Understanding the financial dynamics of “MONO’ene’ is critical for achieving self-sustainability. Experience suggests that sponsors often get the numbers wrong, either by being overly optimistic or by making unrealistic assumptions. For example, they often underestimate the length of time and the amount of effort required to grow a new generation of successful companies. Achieving financial self-sustainability can also be viewed as resolving the cash flow problem. “MONO’ene’ needs to get through the feasibility, start-up/ramp-up stages, when cash flow is typically negative, and achieve break-even (Appendix 4)

A good forecast should specify the range of flexibility required to meet likely minima and maxima of customer demand. The business plan that flows from it must be flexible enough to meet the challenges of the entire range of possible outcomes. Capacities of all kinds, including supporting materials, skilled labor or plant and equipment must be effectively managed to permit cost-effective adaptation over the fullest range of possible sales results (Harris 21).

The main part of the budget will be spent on building design and product/service development. Thereby, both worker and equipment capacity are kept near full application merely by keeping the machine loaded to maximum capacity. But if service-supportive equipment must be utilized at significantly lower than normal, full capacity, as suggested above, labor hours are inevitably wasted by a strategy of using minimally skilled workers. It is expected to spend $700,000 on building design and product/service development and equipment. Advertising, promotion and salaries will need $300, 000.

Sensitivity analysis. The appraisal of almost any investment project in the real world will involve the making of a great number of estimates. For example, the outlay required to undertake the project, its life, the annual cash inflows and outflows it will generate, the scrap value it will have, and even the correct rate of discount to reduce the cash flows to present values. Estimates will be made for all these factors and the project will then be appraised by calculating an expected net present value.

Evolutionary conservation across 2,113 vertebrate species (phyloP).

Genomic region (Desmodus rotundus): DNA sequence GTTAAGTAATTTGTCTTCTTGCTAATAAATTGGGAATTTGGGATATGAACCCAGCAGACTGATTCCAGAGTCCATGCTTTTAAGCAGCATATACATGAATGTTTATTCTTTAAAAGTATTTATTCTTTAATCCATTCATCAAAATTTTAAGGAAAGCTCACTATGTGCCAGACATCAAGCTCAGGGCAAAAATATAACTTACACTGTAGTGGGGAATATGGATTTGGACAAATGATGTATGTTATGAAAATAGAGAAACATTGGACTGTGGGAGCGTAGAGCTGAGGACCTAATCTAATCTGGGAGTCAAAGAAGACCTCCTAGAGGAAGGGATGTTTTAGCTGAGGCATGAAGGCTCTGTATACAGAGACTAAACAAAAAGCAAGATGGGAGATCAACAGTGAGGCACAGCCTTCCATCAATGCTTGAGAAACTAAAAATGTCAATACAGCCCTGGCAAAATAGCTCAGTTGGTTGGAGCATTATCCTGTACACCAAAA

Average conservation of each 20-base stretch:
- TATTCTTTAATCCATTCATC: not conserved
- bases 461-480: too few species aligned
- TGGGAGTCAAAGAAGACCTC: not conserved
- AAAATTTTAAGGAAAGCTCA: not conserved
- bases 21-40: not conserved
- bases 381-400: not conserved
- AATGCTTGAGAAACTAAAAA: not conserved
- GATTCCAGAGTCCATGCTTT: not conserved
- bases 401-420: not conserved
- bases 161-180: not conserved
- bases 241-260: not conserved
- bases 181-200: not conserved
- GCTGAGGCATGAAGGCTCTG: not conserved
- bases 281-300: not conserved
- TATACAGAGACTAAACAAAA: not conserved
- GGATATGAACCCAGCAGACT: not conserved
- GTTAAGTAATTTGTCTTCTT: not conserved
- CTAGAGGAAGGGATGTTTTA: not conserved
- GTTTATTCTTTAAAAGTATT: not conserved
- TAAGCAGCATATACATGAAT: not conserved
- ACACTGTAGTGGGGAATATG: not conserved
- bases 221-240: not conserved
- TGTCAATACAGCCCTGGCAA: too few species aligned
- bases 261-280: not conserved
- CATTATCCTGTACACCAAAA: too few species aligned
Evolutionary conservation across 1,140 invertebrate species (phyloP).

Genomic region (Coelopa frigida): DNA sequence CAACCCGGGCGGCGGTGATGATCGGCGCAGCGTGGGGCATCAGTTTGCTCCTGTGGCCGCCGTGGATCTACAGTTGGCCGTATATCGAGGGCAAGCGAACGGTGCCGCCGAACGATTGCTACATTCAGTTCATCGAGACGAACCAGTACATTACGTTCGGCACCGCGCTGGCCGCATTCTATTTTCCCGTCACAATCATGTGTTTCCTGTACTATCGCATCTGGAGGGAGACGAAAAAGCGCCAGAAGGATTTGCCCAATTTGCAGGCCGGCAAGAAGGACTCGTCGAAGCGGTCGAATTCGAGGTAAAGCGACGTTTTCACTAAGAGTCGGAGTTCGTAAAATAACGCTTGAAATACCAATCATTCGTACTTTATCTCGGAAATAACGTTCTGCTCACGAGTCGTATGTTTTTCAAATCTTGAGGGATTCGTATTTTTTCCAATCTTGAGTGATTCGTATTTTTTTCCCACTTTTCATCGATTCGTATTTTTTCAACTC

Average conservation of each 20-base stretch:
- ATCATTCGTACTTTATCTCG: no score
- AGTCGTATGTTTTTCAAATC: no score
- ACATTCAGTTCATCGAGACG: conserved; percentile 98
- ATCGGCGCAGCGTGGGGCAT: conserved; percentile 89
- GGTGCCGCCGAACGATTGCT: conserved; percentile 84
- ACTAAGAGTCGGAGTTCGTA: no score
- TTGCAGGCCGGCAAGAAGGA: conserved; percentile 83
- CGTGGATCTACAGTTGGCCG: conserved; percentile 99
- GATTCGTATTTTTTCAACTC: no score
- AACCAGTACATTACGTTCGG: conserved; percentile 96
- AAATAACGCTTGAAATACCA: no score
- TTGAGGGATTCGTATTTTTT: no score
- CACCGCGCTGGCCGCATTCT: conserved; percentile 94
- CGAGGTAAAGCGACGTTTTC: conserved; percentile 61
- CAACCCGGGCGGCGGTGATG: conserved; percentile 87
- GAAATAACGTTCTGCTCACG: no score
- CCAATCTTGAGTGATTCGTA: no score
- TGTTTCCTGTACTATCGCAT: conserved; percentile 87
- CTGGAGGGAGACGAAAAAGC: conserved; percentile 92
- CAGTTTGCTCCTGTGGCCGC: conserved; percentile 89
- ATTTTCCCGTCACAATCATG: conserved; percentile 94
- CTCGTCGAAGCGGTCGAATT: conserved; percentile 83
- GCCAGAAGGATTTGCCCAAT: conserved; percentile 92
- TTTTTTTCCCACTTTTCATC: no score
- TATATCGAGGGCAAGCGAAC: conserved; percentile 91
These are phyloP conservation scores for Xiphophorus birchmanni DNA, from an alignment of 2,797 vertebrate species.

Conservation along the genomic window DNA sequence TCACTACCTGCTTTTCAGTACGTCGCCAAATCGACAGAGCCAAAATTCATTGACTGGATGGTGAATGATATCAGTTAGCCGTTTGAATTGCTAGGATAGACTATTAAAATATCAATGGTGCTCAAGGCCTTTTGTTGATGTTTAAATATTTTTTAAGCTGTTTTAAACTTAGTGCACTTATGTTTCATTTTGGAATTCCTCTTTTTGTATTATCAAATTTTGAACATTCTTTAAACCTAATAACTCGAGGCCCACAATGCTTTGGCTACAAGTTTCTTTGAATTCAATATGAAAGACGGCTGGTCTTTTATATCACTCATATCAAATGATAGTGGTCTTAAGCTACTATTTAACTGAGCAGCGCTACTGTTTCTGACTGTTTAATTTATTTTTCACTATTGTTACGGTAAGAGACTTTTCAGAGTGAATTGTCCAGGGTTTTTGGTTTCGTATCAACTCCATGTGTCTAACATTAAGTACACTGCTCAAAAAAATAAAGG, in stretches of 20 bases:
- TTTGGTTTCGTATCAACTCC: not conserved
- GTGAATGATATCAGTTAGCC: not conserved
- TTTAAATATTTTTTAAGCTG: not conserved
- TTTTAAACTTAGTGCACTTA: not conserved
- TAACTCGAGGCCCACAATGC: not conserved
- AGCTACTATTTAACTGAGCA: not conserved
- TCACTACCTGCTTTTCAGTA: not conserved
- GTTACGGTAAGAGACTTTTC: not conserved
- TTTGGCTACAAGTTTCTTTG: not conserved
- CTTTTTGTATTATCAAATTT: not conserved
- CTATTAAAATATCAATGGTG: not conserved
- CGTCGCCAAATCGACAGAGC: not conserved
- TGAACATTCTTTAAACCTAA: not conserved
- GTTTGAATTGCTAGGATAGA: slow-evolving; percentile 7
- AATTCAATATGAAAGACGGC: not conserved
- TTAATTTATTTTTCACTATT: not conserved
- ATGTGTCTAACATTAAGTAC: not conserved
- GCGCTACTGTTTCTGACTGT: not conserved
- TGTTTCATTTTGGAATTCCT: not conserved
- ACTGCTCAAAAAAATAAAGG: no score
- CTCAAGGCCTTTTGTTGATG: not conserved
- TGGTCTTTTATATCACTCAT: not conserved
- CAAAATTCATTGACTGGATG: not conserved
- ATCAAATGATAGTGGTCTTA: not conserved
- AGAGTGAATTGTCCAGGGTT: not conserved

If this NPV is positive then the appraisal is in favor of acceptance. But, in terms of down-side risk, the decision maker is also interested in how sensitive the advice is to changes in the estimates made about the project. In other words, he is likely to be interested in the margin of error that there can be in the estimates made about the individual components of the project (i.e., outlay, life, etc.) before the advice that the appraisal gives (in this case to accept) becomes incorrect.

The advice to management is that the decision given by the NPV calculation s insensitive to changes in most of the estimated variables. However, if the revenues were the fall by 10% of their estimated value the original decision advice would turn out to be incorrect, Hence it may be worthwhile to re-examine the estimates of annual revenues to see if the company’s confidence in their accuracy can be improved.

Pricing

Many entrepreneurs want to base prices on their costs, thinking that costs should somehow determine the price of products, that is, price is a number times cost. Although direct costs determine minimum long-run prices (otherwise the firm is out of business), many other factors determine the actual selling price for a product or service, thus serving to determine value. Certainly, firm economic viability requires that long-run prices create revenues that are ultimately greater than total costs.